"Right now we're toying with the idea of a rock/scissors/paper mechanics," says Reid. "You've got your front-line fighter, there's one that's a bit more like a sniper with a more powerful gun and there's more of a heavy that has better shields but moves slower. And this is just the beginning of how we want to think about taking this forward, where you'll have people in a squad together and playing different roles. What would a support role look like? Those are the kinds of things we're going to start doing more of."
The final product will still have a firm emphasis on multiplayer. "For us at CCP, it's the human interaction that makes games interesting," says Reid - although PvE elements will also figure by way of getting new pilots up to speed before setting them against the world. Slowly, too, the ways that Valkyrie will interact with the wider Eve universe are beginning to come into focus, and how it'll play into CCP's wider in-game economy.
"I'll go and do a battle, and it's the beginning of that endless cycle of harvest, build, destroy, harvest, build, destroy," explains Reid. "As I go into a battle and I earn skill points and I earn currency, I can translate those to having the capabilities to fly bigger, better different ships and can kit them differently. It's a fundamental mechanic of the Eve universe, in Eve Online and in Dust, and it'll be coming to Valkyrie as well."
It's all too easy to forget about Dust, and given its less-than-stellar reception you wonder sometimes whether CCP would like to forget about it too, but given how it's forging on with console via the PS4's Morpheus-enabled version of Eve Valkyrie, it's keen to learn lessons as it still supports the first-person shooter.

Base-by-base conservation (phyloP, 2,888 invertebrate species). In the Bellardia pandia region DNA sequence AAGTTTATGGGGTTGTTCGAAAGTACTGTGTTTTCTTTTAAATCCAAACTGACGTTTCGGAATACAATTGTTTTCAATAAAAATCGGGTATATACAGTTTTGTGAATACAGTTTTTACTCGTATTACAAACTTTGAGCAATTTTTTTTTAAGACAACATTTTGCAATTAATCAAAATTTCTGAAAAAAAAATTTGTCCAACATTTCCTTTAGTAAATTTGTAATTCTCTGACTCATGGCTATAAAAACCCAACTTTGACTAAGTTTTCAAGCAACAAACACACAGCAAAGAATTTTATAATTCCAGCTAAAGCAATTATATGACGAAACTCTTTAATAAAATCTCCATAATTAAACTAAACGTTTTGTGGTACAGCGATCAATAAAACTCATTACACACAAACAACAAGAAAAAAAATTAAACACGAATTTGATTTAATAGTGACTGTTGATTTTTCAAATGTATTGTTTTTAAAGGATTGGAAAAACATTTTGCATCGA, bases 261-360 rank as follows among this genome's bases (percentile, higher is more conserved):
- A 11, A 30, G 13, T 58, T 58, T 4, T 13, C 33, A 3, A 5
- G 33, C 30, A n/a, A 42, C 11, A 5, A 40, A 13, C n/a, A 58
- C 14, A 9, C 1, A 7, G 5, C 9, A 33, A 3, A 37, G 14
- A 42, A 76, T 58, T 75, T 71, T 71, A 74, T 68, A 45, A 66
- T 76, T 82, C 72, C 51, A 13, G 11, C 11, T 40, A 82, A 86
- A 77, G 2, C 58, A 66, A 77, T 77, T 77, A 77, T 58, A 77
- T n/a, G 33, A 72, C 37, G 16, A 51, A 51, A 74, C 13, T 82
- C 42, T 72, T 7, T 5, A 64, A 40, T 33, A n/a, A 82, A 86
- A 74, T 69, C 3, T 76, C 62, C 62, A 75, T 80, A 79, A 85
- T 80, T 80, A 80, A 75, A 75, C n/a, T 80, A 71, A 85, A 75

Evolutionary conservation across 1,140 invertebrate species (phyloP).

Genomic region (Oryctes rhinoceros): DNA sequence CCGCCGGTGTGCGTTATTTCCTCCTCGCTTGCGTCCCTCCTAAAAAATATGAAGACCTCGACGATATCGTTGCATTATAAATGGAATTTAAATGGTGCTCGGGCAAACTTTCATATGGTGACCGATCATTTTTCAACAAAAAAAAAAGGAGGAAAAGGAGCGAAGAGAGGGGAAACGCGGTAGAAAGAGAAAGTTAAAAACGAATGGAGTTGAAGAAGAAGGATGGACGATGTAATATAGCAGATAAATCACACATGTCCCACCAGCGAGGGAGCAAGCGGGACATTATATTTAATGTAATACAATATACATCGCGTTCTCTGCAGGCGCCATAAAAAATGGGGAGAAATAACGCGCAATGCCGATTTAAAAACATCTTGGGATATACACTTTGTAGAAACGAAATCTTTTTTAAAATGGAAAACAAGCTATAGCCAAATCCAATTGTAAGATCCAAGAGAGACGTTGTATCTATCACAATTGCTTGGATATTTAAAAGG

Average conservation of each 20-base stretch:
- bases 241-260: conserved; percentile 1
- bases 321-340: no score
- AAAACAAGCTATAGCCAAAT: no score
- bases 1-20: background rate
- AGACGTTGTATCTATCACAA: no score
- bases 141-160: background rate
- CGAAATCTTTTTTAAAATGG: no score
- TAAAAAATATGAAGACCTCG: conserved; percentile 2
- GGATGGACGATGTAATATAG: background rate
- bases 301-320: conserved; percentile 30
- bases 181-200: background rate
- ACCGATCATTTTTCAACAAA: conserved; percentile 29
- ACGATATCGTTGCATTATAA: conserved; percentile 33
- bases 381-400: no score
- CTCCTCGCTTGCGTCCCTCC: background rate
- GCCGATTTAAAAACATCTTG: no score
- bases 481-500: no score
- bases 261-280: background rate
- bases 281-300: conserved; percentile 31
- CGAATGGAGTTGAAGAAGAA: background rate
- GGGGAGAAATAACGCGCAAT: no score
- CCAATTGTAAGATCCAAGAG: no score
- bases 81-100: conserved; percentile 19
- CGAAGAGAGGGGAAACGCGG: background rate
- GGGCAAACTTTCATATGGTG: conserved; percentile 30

"There's a lot that we're very proud of in Dust," says Reid. "It's the only game in the world that connected a PC game in one genre to a console game in another genre. But you're right, and we've been pretty upfront about this, that the launch wasn't as smooth as we'd have liked, and we have not delivered on the vision that we set for gamers and we know what, and we're working every day to improve that. If you go back to Eve in 2003, it was a pretty rough product as well. We firmly believe there's room for a first-person shooter in the Eve universe, and that's a vision we haven't abandoned by any means. It may take us a little longer than we'd thought, but we have not compromised on that vision.
"It's a good, strong vibrant community, but it isn't the millions that are playing other shooters, for sure. Again it's going to be up to us. At some level the promise of Dust is I can have a great F2P shooter on my console that I already own, and I can become a part of these crazy Eve stories without having to learn another game on another system with a different business model. That's how we see it coming together, and Valkyrie is another expression of that."
Whether Dust will join Valkyrie on PS4, or whether Valkyrie will join Dust in adopting a free-to-play model, remains to be seen. Will it also struggle to find a foothold on a console market that's been resistant to the Eve universe's charms? CCP's ongoing commitment to expanding the Eve universe to new, sometimes strange horizons, means you can be assured that won't be the case.